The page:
Cowards Anonymous writes "The Sintef Group, a research company based in Trondheim, Norway, announced that it's designing a robot based on snakes. The 1.5-meter long robots, which are made of aluminum, are being designed to inspect and clean complicated industrial pipe systems that are typically narrow and inaccessible to humans. The intelligent robots have multiple joints to enable them to twist vertically and climb up through pipe systems to locate leaks in water systems, inspect oil and gas pipelines and clean ventilation systems."
Earth

The World's 10 Dirtiest Cities 286

Posted by samzenpus
from the none-more-dirty dept.
neever writes "You may already know about the pollution plight of Linfen, China. But how about the heavy metals Pittsburghers breathe in on a daily basis? Or the incomparable smog Milanesi put up with? PopSci has culled an eye-opening selection of some of the world's most problematic cities. From the painfully high cancer rates in Sumgayit, Azerbaijan to the acid rain destroying La Oroya, Peru, writer Jason Daley walks readers through the lowest of the low; and explains why, despite it all, there's still hope for these places."
The Almighty Buck

Surprisingly Few People Collect On GTA Hot Coffee 343

Posted by samzenpus
from the simulated-murder-is-fine-but-simulated-boobs-will-warp-you dept.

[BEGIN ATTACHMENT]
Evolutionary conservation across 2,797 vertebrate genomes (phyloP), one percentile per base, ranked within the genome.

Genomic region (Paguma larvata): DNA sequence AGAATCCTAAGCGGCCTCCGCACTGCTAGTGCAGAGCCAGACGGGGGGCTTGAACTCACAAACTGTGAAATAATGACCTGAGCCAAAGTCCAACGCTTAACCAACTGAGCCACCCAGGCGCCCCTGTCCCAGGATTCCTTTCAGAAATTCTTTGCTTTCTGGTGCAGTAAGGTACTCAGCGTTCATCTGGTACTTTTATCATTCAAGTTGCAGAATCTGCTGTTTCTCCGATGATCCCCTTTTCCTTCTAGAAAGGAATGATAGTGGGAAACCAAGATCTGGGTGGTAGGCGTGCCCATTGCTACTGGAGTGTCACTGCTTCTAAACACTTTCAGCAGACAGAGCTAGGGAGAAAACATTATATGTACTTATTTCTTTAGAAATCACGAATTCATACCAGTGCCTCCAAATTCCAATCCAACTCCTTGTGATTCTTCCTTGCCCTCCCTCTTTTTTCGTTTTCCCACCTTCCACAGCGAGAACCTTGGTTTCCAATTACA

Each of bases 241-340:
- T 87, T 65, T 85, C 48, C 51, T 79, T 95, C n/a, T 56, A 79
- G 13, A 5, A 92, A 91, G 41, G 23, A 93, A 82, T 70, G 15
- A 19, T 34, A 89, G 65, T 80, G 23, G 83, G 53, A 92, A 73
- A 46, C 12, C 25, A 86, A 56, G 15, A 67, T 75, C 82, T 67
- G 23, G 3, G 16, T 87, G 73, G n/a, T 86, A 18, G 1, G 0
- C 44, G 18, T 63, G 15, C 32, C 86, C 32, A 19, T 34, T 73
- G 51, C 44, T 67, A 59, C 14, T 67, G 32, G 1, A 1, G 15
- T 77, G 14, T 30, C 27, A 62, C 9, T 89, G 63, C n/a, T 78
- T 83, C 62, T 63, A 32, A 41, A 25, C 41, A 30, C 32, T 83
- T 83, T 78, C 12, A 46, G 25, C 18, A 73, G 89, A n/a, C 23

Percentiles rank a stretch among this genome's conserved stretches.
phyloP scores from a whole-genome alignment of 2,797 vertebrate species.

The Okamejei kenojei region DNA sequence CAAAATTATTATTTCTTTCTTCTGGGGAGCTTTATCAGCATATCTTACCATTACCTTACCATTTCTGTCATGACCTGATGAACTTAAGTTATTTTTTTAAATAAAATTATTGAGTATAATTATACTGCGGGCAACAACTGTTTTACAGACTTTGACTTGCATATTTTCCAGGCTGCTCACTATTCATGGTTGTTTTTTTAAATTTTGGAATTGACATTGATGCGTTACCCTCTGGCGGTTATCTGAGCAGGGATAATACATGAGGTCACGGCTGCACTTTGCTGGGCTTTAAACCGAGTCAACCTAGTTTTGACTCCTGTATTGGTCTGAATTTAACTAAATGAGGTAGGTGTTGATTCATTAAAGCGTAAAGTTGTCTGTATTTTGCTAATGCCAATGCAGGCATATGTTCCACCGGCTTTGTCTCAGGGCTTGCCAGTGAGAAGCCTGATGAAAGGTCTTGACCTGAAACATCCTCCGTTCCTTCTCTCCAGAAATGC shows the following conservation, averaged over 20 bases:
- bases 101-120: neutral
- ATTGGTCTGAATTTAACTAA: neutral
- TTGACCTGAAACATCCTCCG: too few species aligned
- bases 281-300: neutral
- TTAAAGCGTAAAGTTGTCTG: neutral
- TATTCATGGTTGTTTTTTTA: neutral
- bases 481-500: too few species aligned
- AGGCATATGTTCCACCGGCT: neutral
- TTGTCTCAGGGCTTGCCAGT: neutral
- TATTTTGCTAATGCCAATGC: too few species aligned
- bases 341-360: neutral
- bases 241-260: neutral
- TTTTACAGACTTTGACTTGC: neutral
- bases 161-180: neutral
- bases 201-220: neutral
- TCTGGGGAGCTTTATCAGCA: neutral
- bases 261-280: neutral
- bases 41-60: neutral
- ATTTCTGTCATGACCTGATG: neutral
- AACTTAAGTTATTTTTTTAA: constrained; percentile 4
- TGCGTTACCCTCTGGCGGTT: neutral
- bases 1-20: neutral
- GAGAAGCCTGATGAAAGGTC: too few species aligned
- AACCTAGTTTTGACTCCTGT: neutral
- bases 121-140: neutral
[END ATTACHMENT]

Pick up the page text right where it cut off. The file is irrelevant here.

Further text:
Relin writes "Out of the millions eligible, less than 3,000 have come forward to collect their money in the 'Hot Coffee' settlement. While the plaintiffs' lawyer is surprised by the development, Theodore Frank of the Legal Center for the Public Interest at the American Enterprise Institute seems convinced that the lawsuit was 'meritless' and will result in no payment for the legal counsel opposing Take-Two."
Displays

Power Consumption of a Typical PC While Gaming 211

Posted by timothy
from the slurping-it-up dept.
cliffski writes "How much does your PC really draw in terms of power when idle, when in sleep, and when playing a demanding game? I don't trust everything the manufacturers of hardware say, so I thought I'd get myself a watt measuring device and run a few tests on some of the gear I leave on all the time, and the gear I go to the trouble of turning off. The Linksys router drew 8 watts, the monitor drew a fairly noticeable 30-31, but what surprised me was how little power the base unit drew, even when playing Company of Heroes. Also, the variance of power draw for Vista seemed minimal, regardless of what you got the machine to do."

Storm and the Future of Social Engineering 77

Posted by CmdrTaco
from the worming-around-under-my-skin dept.
Albert writes "Storm shows several key characteristics, some new and advanced. It uses cunning social engineering techniques — such as tying spam campaigns to a current event or site of interest — as well as a blend of email and the Web to spread. It is highly coordinated, yet decentralized — and with Storm using the latest generation of P2P technology, it cannot be disabled by simply 'cutting off its head.' In addition, Storm is self-propagating — once infected, computers send out massive amounts of Storm spam to keep recruiting new nodes."

Interchangeable parts won't.